In healthcare, new technological approaches inevitably provoke no shortage of skepticism. Past lessons from Silicon Valley-driven fixes have led to understandable cynicism. But V1C is a different breed of animal. By building healthcare around the patient, not the clinic, V1C can make healthcare work better for patients, payers and providers. We’re at a fork in the road: we can revert back to a broken sick-care system, or dig in and do the hard work of figuring out how this future-forward healthcare system gets financed, organized and executed. As a field, we must find the courage and summon the energy to embrace this moment, and make it a moment of change.

Jennifer C. Goldsack & Linette Demers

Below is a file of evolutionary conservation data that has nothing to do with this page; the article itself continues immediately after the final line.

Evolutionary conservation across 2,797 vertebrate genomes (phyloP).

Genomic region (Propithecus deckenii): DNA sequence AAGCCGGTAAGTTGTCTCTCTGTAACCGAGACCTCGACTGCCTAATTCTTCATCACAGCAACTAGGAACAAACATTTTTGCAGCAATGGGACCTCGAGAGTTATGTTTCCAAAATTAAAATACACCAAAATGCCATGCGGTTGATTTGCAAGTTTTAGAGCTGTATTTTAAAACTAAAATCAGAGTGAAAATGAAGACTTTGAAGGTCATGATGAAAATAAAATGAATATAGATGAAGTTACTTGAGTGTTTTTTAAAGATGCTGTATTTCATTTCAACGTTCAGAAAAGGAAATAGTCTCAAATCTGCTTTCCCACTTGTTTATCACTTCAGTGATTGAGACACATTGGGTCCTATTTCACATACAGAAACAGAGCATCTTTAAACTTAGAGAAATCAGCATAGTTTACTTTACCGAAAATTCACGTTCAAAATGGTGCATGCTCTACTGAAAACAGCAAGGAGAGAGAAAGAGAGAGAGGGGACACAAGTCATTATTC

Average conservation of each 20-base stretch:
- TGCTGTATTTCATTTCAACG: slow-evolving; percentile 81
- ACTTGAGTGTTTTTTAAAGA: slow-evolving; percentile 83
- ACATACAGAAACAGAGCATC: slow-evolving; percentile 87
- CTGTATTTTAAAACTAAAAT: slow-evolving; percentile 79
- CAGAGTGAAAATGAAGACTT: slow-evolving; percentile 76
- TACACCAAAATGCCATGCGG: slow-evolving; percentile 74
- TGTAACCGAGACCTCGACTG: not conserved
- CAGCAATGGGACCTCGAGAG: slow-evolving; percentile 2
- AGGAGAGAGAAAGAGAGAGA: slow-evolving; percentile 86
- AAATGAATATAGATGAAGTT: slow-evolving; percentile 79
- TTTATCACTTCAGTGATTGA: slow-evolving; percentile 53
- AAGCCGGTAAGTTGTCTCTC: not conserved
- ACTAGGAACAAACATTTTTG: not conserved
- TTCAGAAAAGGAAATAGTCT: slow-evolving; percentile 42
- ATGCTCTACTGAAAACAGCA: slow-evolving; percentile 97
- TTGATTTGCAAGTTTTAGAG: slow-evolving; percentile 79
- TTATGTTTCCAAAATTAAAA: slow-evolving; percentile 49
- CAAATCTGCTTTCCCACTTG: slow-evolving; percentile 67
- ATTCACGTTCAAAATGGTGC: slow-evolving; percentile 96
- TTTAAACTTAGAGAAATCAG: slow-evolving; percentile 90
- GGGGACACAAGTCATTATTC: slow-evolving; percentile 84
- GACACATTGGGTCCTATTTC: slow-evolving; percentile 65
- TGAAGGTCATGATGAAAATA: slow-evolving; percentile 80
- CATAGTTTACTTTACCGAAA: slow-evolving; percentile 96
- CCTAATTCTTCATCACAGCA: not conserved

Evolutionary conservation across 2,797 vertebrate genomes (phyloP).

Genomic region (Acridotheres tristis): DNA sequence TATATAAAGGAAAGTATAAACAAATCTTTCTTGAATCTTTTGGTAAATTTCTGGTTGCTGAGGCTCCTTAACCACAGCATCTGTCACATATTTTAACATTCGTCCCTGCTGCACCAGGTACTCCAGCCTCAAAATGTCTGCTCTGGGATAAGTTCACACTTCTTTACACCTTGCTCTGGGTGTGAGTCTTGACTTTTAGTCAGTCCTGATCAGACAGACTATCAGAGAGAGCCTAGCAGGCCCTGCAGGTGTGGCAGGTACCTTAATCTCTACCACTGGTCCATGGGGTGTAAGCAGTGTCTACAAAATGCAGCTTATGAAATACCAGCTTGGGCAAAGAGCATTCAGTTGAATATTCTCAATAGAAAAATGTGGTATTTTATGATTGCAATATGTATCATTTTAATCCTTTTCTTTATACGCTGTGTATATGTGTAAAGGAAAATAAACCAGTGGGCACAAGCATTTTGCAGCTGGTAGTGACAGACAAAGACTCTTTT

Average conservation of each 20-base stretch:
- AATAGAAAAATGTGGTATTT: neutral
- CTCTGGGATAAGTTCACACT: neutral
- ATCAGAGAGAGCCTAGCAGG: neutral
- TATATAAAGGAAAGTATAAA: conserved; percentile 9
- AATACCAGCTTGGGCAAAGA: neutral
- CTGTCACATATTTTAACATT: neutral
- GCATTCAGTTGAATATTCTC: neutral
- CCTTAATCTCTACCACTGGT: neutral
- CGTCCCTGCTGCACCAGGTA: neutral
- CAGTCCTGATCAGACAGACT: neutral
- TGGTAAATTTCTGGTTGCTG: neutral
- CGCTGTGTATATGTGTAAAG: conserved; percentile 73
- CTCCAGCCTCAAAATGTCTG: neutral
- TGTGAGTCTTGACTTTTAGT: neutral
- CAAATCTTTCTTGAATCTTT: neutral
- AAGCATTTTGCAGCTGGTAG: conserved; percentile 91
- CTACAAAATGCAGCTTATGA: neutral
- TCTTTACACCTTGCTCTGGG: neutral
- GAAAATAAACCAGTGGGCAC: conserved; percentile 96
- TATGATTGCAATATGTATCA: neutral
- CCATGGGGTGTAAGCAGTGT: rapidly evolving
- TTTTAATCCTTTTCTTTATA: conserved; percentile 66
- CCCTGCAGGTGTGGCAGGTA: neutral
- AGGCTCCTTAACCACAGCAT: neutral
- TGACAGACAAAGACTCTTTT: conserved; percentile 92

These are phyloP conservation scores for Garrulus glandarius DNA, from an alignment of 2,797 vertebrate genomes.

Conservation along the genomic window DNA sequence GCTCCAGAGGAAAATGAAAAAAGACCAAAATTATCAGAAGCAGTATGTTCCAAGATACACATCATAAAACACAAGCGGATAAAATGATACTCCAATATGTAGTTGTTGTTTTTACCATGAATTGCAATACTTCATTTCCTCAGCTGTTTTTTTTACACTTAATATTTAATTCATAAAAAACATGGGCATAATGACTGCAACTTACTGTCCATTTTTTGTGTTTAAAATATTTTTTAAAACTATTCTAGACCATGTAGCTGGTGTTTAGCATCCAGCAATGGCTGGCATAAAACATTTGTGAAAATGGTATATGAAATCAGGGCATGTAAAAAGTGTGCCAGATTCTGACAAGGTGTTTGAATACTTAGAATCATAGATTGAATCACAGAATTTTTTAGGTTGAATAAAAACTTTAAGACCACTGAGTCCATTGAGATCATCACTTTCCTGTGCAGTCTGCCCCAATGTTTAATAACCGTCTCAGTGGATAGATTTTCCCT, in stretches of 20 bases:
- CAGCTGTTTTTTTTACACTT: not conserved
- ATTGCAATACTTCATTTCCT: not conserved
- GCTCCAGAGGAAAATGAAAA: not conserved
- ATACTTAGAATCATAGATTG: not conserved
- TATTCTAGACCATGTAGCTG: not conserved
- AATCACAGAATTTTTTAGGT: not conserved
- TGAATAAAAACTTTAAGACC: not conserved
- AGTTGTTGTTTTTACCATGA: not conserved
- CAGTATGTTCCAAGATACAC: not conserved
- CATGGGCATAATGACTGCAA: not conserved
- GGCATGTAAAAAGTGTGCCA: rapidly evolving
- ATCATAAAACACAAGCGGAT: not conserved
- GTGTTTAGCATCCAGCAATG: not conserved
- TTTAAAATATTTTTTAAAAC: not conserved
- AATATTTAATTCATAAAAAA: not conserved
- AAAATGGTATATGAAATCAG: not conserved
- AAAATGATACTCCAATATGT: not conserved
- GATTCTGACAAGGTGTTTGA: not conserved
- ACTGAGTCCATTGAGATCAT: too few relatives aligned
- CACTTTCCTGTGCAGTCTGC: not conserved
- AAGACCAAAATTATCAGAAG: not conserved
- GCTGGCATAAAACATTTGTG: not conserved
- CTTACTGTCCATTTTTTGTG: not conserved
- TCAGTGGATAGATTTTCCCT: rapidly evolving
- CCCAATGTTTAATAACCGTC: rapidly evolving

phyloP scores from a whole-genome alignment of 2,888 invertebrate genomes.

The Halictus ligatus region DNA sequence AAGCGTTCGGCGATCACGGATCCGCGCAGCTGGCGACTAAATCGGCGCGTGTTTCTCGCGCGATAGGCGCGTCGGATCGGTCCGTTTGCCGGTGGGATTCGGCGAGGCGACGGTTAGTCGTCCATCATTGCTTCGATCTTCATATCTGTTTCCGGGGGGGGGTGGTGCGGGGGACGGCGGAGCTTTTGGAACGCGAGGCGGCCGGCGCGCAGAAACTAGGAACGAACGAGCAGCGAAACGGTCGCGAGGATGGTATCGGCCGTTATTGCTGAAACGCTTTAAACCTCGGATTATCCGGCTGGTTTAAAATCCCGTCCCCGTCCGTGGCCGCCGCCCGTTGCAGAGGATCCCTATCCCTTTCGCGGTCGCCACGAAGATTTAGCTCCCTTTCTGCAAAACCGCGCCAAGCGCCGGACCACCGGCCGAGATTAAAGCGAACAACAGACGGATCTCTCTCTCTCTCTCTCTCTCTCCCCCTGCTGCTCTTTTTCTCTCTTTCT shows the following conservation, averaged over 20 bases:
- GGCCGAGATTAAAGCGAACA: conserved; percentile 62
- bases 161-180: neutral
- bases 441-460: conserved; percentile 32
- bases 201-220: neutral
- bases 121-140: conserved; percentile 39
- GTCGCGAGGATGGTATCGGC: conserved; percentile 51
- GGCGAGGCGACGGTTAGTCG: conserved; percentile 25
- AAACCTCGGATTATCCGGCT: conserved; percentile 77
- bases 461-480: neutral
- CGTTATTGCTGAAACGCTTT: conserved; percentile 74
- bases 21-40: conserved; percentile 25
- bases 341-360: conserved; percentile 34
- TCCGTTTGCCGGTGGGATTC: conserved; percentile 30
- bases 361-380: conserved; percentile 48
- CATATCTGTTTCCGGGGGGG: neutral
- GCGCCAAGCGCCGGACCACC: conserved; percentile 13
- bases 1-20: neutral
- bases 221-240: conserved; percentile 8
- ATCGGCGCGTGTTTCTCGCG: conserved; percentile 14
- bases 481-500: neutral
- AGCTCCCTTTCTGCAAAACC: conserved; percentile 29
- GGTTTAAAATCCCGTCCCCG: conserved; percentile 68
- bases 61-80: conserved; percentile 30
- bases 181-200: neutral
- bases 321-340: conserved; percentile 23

Jennifer C. Goldsack co-founded and serves as the CEO of the Digital Medicine Society (DiMe), a 501(c)(3) non-profit organization dedicated to advancing digital medicine to optimize human health. Jennifer’s research focuses on applied approaches to the safe, effective, and equitable use of digital technologies to improve health, healthcare, and health research. She is a member of the Roundtable on Genomics and Precision Health at the National Academies of Science, Engineering and Medicine and serves on the World Economic Forum Global Leadership Council on mental health. Previously, Jennifer spent several years at the Clinical Trials Transformation Initiative (CTTI), a public-private partnership co-founded by Duke University and the FDA. There, she led development and implementation of several projects within CTTI’s Digital Program and was the operational co-lead on the first randomized clinical trial using FDA’s Sentinel System. Jennifer spent five years working in research at the Hospital of the University of Pennsylvania, first in Outcomes Research in the Department of Surgery and later in the Department of Medicine. More recently, she helped launch the Value Institute, a pragmatic research and innovation center embedded in a large academic medical center in Delaware. Jennifer earned her master’s degree in chemistry from the University of Oxford, England, her masters in the history and sociology of medicine from the University of Pennsylvania, and her MBA from the George Washington University. Additionally, she is a certified Lean Six Sigma Green Belt and a Certified Professional in Healthcare Quality. Jennifer is a retired athlete, formerly a Pan American Games Champion, Olympian, and World Championship silver medalist. ___________________________________________________________________________ Linette Demers leads IMPACT, a DiMe initiative dedicated to advancing high value, evidence-based virtual first care for patients, healthcare providers, and payers. Previously, Linette was responsible for commercialization, entrepreneurship and capital formation programs at Life Science Washington and WINGS Angels. Her 20 year career in healthcare spans strategy, business development, and population health management in oncology care at Fred Hutch, and management consulting at Sg2. Linette holds a PhD in Chemistry and a BS in Health Economics and Outcomes Research.